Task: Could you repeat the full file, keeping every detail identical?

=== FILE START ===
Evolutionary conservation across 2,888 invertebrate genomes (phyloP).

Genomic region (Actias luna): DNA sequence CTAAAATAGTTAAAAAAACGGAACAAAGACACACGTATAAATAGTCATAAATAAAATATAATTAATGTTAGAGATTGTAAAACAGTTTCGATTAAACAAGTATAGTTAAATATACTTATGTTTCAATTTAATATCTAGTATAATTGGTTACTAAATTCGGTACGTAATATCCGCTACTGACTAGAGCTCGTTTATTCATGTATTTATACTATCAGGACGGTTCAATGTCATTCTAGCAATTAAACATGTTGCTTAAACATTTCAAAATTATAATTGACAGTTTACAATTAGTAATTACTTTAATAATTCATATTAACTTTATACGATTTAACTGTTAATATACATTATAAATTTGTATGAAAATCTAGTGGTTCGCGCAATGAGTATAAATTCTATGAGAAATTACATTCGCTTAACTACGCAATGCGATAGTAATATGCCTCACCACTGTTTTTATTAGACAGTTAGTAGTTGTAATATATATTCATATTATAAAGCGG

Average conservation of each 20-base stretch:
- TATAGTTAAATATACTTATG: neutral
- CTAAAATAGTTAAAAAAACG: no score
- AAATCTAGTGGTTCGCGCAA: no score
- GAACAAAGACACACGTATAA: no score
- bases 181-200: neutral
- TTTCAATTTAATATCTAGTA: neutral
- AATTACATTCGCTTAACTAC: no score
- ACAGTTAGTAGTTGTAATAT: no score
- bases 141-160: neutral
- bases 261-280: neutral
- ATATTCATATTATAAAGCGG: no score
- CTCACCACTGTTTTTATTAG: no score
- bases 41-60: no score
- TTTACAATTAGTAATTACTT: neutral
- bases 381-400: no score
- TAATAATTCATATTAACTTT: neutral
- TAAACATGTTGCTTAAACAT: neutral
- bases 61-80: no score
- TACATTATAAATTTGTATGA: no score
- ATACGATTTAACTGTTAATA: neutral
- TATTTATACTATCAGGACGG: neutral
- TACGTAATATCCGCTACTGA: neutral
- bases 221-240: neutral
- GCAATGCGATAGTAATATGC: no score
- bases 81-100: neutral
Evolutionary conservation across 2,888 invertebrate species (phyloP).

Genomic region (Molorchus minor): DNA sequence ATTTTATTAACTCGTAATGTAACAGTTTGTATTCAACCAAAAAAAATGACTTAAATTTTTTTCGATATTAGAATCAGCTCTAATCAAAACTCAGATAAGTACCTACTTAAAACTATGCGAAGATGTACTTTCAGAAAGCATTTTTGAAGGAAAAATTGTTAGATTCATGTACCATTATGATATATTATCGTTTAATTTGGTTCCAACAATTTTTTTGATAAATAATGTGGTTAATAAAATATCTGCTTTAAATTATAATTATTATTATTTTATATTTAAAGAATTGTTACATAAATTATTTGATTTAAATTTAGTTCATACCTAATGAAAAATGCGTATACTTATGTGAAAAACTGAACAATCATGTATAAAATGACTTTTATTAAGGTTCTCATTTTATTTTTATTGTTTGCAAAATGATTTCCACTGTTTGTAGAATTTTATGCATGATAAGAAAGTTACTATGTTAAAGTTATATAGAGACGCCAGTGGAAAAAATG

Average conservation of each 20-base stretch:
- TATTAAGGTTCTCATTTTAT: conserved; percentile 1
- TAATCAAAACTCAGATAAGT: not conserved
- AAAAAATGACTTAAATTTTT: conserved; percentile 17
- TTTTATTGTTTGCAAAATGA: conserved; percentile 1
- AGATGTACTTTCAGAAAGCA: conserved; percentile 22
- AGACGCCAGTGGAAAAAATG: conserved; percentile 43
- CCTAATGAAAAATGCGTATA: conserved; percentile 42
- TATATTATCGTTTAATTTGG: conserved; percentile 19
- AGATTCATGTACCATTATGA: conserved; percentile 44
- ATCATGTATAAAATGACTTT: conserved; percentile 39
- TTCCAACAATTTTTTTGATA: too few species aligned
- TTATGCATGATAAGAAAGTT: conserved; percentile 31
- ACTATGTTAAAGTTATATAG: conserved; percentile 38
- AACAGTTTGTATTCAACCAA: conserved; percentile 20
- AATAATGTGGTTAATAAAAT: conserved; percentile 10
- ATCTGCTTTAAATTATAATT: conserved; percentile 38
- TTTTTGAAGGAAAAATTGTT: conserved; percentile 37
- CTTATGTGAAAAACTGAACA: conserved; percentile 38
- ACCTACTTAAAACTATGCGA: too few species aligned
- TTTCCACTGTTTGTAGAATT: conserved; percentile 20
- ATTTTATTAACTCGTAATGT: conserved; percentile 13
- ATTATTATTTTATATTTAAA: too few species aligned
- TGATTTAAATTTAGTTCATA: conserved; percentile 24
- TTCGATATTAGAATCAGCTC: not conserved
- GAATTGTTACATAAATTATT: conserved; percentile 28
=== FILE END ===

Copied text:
Evolutionary conservation across 2,888 invertebrate genomes (phyloP).

Genomic region (Actias luna): DNA sequence CTAAAATAGTTAAAAAAACGGAACAAAGACACACGTATAAATAGTCATAAATAAAATATAATTAATGTTAGAGATTGTAAAACAGTTTCGATTAAACAAGTATAGTTAAATATACTTATGTTTCAATTTAATATCTAGTATAATTGGTTACTAAATTCGGTACGTAATATCCGCTACTGACTAGAGCTCGTTTATTCATGTATTTATACTATCAGGACGGTTCAATGTCATTCTAGCAATTAAACATGTTGCTTAAACATTTCAAAATTATAATTGACAGTTTACAATTAGTAATTACTTTAATAATTCATATTAACTTTATACGATTTAACTGTTAATATACATTATAAATTTGTATGAAAATCTAGTGGTTCGCGCAATGAGTATAAATTCTATGAGAAATTACATTCGCTTAACTACGCAATGCGATAGTAATATGCCTCACCACTGTTTTTATTAGACAGTTAGTAGTTGTAATATATATTCATATTATAAAGCGG

Average conservation of each 20-base stretch:
- TATAGTTAAATATACTTATG: neutral
- CTAAAATAGTTAAAAAAACG: no score
- AAATCTAGTGGTTCGCGCAA: no score
- GAACAAAGACACACGTATAA: no score
- bases 181-200: neutral
- TTTCAATTTAATATCTAGTA: neutral
- AATTACATTCGCTTAACTAC: no score
- ACAGTTAGTAGTTGTAATAT: no score
- bases 141-160: neutral
- bases 261-280: neutral
- ATATTCATATTATAAAGCGG: no score
- CTCACCACTGTTTTTATTAG: no score
- bases 41-60: no score
- TTTACAATTAGTAATTACTT: neutral
- bases 381-400: no score
- TAATAATTCATATTAACTTT: neutral
- TAAACATGTTGCTTAAACAT: neutral
- bases 61-80: no score
- TACATTATAAATTTGTATGA: no score
- ATACGATTTAACTGTTAATA: neutral
- TATTTATACTATCAGGACGG: neutral
- TACGTAATATCCGCTACTGA: neutral
- bases 221-240: neutral
- GCAATGCGATAGTAATATGC: no score
- bases 81-100: neutral
Evolutionary conservation across 2,888 invertebrate species (phyloP).

Genomic region (Molorchus minor): DNA sequence ATTTTATTAACTCGTAATGTAACAGTTTGTATTCAACCAAAAAAAATGACTTAAATTTTTTTCGATATTAGAATCAGCTCTAATCAAAACTCAGATAAGTACCTACTTAAAACTATGCGAAGATGTACTTTCAGAAAGCATTTTTGAAGGAAAAATTGTTAGATTCATGTACCATTATGATATATTATCGTTTAATTTGGTTCCAACAATTTTTTTGATAAATAATGTGGTTAATAAAATATCTGCTTTAAATTATAATTATTATTATTTTATATTTAAAGAATTGTTACATAAATTATTTGATTTAAATTTAGTTCATACCTAATGAAAAATGCGTATACTTATGTGAAAAACTGAACAATCATGTATAAAATGACTTTTATTAAGGTTCTCATTTTATTTTTATTGTTTGCAAAATGATTTCCACTGTTTGTAGAATTTTATGCATGATAAGAAAGTTACTATGTTAAAGTTATATAGAGACGCCAGTGGAAAAAATG

Average conservation of each 20-base stretch:
- TATTAAGGTTCTCATTTTAT: conserved; percentile 1
- TAATCAAAACTCAGATAAGT: not conserved
- AAAAAATGACTTAAATTTTT: conserved; percentile 17
- TTTTATTGTTTGCAAAATGA: conserved; percentile 1
- AGATGTACTTTCAGAAAGCA: conserved; percentile 22
- AGACGCCAGTGGAAAAAATG: conserved; percentile 43
- CCTAATGAAAAATGCGTATA: conserved; percentile 42
- TATATTATCGTTTAATTTGG: conserved; percentile 19
- AGATTCATGTACCATTATGA: conserved; percentile 44
- ATCATGTATAAAATGACTTT: conserved; percentile 39
- TTCCAACAATTTTTTTGATA: too few species aligned
- TTATGCATGATAAGAAAGTT: conserved; percentile 31
- ACTATGTTAAAGTTATATAG: conserved; percentile 38
- AACAGTTTGTATTCAACCAA: conserved; percentile 20
- AATAATGTGGTTAATAAAAT: conserved; percentile 10
- ATCTGCTTTAAATTATAATT: conserved; percentile 38
- TTTTTGAAGGAAAAATTGTT: conserved; percentile 37
- CTTATGTGAAAAACTGAACA: conserved; percentile 38
- ACCTACTTAAAACTATGCGA: too few species aligned
- TTTCCACTGTTTGTAGAATT: conserved; percentile 20
- ATTTTATTAACTCGTAATGT: conserved; percentile 13
- ATTATTATTTTATATTTAAA: too few species aligned
- TGATTTAAATTTAGTTCATA: conserved; percentile 24
- TTCGATATTAGAATCAGCTC: not conserved
- GAATTGTTACATAAATTATT: conserved; percentile 28